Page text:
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Amazon Basin, Peru – Part III (Post #125)

Michele here (in the Galapagos Islands off the coast of Ecuador).  Mike is next to me and we are catching up on the blogs while we wait for the scuba dive shop to open. It is currently closed for the afternoon siesta – something that is taken very seriously in Ecaudor.

On May 19th, we got up at 5:30am for more birdwatching.  The photo below shows what our typical bird watching mornings are like. 

When we leave the lodge the sun is just about to rise, the river is calm and the birds are just waking up.

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Like the previous morning, we saw so many different types of birds and we also saw a sloth moving in its very slow motion style.  After we got back we checked off the birds we had not seen before on our bird and animal checklist.  

After breakfast we set out to see the famous giant lilly pads that are in a few of the lakes in the Amazon Basin and observe pink and grey dolphins(two different kinds, not one with two different colors) in the Amazon River.  The lilly pads were definitely easier to photograph than the pink dolphins that quickly jumped out of the water. To give you some perspective on how big the giant lilly pads are, here is a picture of our guide pointing to them.  If you can´t tell, some of them are more than one yard (meter) in diameter.

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The lilly pad lake was very hot and steamy. I always felt much hotter when I looked at Moises, our guide, who often wore a sweatshirt while the rest of us were dripping with sweat wearing a t-shirt.  After seeing the giant lilly pads, we went to the Amazon River in search of pink dolphins. 

We didn´t have to do much to see the pink dolphins.  We just turned off the motor and soon they started jumping up in pairs around us. We saw both grey and pink dolphins. The problem with photographing them is that they jump out of the water at random places that you simply can´t predict (and unless you have your camera pointed at that random spot in the huge Amazon River, you can´t get a picture of them). But trust me – we did see pink dolphins swimming in the Amazon and they were spectacular.  On our way back from this post breakfast outting we also spotted several large green tree iguanas sunning themselves on top of small banana trees.   

Our post lunch outting was designed to spot the difficult-to-see and difficult-to-photograph hoatzin (pronounced Watson) bird.  This bird is found in only a few places in the world and it has a strange pre-historic look.  We took the motor boat through some of the most incredible (beautiful and strange) swamp area.  The palm trees growing out of the plant covered water looked like they were from the dinosaur era.  Looking at the photo of the swamp area (shown below) where the hoatzin bird lives, its hard to believe that this is all water. There is no dry land anywhere near where this photo was taken.  

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We paddled for several hours through swampy areas like this and – like the pink dolphins – Steve, Mike, and I did see hoatzin birds but none of us got a good photo.  They don´t let you get very close before they fly away.  I did find this photo of the bird on the internet so if you click below, you´ll be able to see this strange creature.  

http://www.montereybay.com/creagrus/hoatzin.html

On the way back to the Muyuna Jungle Lodge that evening, we saw the most incredible sunset and commented on what a great day it had been. Here is a photo of the Amazon sunset:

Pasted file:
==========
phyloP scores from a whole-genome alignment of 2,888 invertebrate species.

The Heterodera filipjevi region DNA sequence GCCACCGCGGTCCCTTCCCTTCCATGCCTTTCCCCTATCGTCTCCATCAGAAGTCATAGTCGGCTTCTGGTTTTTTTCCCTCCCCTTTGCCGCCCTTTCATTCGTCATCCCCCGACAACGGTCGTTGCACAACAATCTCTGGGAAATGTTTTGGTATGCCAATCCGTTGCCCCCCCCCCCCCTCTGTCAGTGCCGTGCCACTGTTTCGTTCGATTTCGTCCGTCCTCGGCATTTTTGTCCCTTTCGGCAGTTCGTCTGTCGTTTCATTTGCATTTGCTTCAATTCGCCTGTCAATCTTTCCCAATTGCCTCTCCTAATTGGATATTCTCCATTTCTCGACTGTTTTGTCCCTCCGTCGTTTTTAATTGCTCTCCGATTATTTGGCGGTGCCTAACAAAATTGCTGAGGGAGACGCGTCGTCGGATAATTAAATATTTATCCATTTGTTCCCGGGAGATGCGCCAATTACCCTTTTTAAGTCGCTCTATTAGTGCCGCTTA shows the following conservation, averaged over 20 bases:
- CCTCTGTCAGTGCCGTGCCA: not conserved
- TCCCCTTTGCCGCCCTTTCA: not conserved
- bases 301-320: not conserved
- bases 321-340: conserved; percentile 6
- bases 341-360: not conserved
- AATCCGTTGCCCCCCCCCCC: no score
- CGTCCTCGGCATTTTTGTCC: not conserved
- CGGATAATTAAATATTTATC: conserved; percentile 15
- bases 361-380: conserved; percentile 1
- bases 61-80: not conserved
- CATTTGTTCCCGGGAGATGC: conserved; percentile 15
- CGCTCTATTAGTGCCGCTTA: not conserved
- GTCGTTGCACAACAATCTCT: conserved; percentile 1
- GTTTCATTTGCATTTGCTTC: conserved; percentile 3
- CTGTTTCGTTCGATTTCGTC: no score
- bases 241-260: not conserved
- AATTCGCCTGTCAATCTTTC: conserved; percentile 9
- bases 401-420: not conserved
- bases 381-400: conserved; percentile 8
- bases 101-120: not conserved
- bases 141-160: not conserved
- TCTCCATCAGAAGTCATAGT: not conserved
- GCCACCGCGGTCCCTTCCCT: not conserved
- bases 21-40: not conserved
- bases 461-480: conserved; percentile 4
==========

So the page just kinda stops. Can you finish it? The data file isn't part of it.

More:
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After dinner, I was too tired to go out that night to look for more tarantula species and Steve was set on drinking a beer and reading his book. This meant it was just Mike, Moises and Raul (the boatman).   

(Mike fills in)

When Moisis told us the plan for the evening was to go caiman hunting again, i asked him about searching for the Rosy-Haired Tarantula.  He told me we could go looking for it but that would require going slightly off the Yanacau river and into the jungle a bit.  That sounded just right to me!  Deep in the Amazon jungle on a boat at night carefully navigating through the dangling tree tentacles!  What real-life experience could be more spooky!?

Well, the trip lived up to my expectations.  We started by boating 15 minutes up river to reacquaint ourselves with the pink-toed tarantula.  Just nearby was the spot where we left the main ´canal´(as Moises often called it) to hunt for the Rosy-haired tarantula.  It really wasn´t so deep into the jungle but there were definitely tentacles hanging all around and i had to keep alert to avoid getting knocked off the boat by a tentacle or a low-hanging limb. 

It didn´t take long for Moises to spot our prey on this giant hundred-armed octopus of a tree and i filmed it for a few seconds.  Just a couple of feet from the tarantula and on the same tree Moises spotted another spider.  I disremember the name of this one but Moises said it was very dangerous and was also capable of jumping.  ok, sounds like a find time to head back to the lodge.  So, after a few minutes of winding our way back out through the tentacles, we were back in the main canal and headed towards the lodge.

When i got back, i woke Michele up to tell her how exciting the excursion was.  It wasn´t so much the tarantula(s), but the environment we were in when we found the Rosy-haired tarantula that was so interesting.  I think Michele felt fine about missing the excursion however because she was really tired…



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0 Responses to “Amazon Basin, Peru – Part III (Post #125)”

  1. Kathy Priddy says:

    I absolutely love this picture of the white herons. Michele, you really have an artistic eye!

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